For several months now, many people have been experiencing just how vulnerable the global economic system is to disruptions. Whether it’s large furniture, a PlayStation 5 or a new car, there are delivery problems with many items and, in some cases, waiting times of several months. For many companies, the global shortage of chips has been particularly drastic. In numerous industries, sales fell in 2021, and things are not expected to improve any time soon. The current year will also be one of fits and starts according to the forecast of the industrial association BDI. “Despite the full order books, the lack of microchips, components and raw materials will continue to impair production for a relatively long period of time,” says BDI President Siegfried Russwurm. These bottlenecks reduced industrial value creation in Germany by over €50 billion in 2021, and a similar impact is expected for 2022. The economic losses also have medium and long-term consequences on various levels. The realms of business, science and politics are all analyzing the fragility of supply chains and drawing corresponding consequences. Companies are discussing measures such as near-shoring, multi-sourcing and redundancy capacities. The political debate about technological sovereignty continues to pick up steam. Scientists, meanwhile, are developing platforms for resilient supply networks, as well as other methods for making supply chains less vulnerable.
Scrutinizing processes, simulating crisis scenarios
Until these activities bring some relief, however, companies need to take other measures to secure supplies for their production processes. VDE also offers general support in purchasing and procurement: through VDE Global Services, supply chain management assistance ranging from reviews of possible suppliers in Asia to outgoing goods checks are available. Here, VDE Renewables focuses on companies and project managers in the field of renewable energies. “Our approach consists of a detailed, customized service concept that’s geared toward all stakeholders in the energy industry,” explains Burkhard Holder, CEO of VDE Renewables. In normal times, the experts at VDE Global Supply Chain Services aim to ensure that ordered goods can be delivered in the required quality on the agreed schedule. However, regional lockdowns and travel restrictions are also making corresponding audits more difficult. “Our inspectors haven’t been able to visit factories without making various arrangements,” says Michael Wenzel, key account manager for supply chain services at the VDE Testing and Certification Institute. This was another chance for digital communication channels to shine as a means of performing virtual inspections, for example. “Pre-shipping inspections also had to be transferred to a hybrid process in some cases,” says Wenzel. In such instances, seals are now sent to factories, and sealed samples are then sent from there to the laboratory on site where the inspection is carried out.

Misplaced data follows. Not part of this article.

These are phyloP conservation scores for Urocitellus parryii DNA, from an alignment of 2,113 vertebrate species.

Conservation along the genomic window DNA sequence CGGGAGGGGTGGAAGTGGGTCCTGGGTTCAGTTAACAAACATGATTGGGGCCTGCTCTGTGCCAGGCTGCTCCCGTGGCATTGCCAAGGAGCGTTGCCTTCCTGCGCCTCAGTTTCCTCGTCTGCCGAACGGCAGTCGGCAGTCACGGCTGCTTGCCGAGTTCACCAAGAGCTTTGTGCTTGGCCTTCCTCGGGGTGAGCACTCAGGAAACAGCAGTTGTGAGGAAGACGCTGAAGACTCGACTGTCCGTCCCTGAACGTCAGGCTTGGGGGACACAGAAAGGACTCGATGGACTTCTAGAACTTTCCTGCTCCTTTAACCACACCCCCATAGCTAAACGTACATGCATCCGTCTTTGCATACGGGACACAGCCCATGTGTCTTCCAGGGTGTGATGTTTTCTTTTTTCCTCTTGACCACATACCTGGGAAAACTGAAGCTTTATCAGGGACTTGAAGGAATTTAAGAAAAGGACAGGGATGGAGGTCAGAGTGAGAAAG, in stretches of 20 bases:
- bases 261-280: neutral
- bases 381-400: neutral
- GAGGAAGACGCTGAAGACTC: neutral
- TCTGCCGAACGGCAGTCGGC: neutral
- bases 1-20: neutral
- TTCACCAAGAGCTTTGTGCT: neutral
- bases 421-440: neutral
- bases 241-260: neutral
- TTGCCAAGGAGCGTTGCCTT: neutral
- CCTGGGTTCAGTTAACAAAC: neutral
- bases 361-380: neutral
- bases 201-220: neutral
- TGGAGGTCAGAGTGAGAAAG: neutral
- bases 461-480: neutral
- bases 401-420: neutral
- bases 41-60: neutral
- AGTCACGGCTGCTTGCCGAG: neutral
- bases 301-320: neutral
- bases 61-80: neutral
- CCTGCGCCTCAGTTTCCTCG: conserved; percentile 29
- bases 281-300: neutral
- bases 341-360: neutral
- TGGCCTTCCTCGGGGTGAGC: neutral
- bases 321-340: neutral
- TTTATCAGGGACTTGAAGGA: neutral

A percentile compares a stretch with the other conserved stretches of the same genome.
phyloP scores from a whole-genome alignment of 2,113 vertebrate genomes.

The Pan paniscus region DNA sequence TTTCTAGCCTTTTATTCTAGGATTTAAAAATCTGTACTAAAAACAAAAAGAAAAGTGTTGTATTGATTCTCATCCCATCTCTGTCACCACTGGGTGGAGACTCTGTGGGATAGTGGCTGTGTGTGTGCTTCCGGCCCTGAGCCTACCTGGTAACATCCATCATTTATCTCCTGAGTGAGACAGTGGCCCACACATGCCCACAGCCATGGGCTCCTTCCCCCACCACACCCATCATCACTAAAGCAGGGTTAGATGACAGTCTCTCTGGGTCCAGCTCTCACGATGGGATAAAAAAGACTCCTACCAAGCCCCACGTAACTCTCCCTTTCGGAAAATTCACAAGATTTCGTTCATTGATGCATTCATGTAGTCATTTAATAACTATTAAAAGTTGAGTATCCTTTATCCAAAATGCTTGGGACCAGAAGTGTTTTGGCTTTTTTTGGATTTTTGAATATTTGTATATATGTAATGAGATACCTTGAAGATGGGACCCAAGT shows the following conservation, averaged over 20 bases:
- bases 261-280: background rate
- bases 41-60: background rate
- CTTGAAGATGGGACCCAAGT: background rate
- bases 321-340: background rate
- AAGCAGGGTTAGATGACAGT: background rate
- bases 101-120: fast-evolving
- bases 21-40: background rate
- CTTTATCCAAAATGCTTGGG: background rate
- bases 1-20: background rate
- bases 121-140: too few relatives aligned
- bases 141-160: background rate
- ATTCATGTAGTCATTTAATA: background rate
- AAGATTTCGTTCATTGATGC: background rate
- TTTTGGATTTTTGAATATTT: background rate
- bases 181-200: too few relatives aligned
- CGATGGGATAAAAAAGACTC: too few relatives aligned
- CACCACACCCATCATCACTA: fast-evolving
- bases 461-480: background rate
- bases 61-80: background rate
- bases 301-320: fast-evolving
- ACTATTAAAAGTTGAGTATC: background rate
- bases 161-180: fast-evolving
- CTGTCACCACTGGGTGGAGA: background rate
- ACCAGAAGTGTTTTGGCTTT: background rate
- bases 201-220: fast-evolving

Balancing efficiency and resilience
Many companies are currently putting their processes and supply chains under the microscope. This includes determining stock turnover, optimizing stock management and figuring out which components are critical and where they are produced. “It makes sense to do more dual sourcing – that is, build relationships with alternative suppliers – for strategically critical components,” advises Sylvia Trage, director of the consulting division at KPMG. According to a McKinsey study, one in four medium-sized companies plans to regionalize its supply chain. Bringing back certain areas of production (reshoring) or relocating them to more cost-effective places closer to home (near-shoring) are now on the agenda. However, companies face a difficult choice: should they prioritize efficiency or resilience? For many years, the paradigm was to remove unnecessary structures for cost reasons. Tools such as resilience engineering are now helping to recalibrate the relationship between these two aims. “With a performance-time curve, we can calculate how a company’s performance will suffer in the presence of various conditions or measures during a crisis,” explains Alexander Stolz, head of the safety technology department at the Fraunhofer Institute for High-Speed Dynamics. Comparing the results will then show which of two options is more resilient. The process also includes simulating crisis scenarios. Here, it’s not particularly important exactly how problematic situations are predicted. Instead, companies should make deductions on this basis and, for example, develop plans for a scenario where half of their workforce cannot work on site. Whether this is due to a pandemic, a natural catastrophe or a system failure is ultimately irrelevant. Work is also progressing on new technical solutions. Since last summer, the German Federal Ministry for Economic Affairs and Climate Action has been providing a total of about €44 million in the context of the Artificial Intelligence innovation competition to support four projects in the area of crisis prevention and management.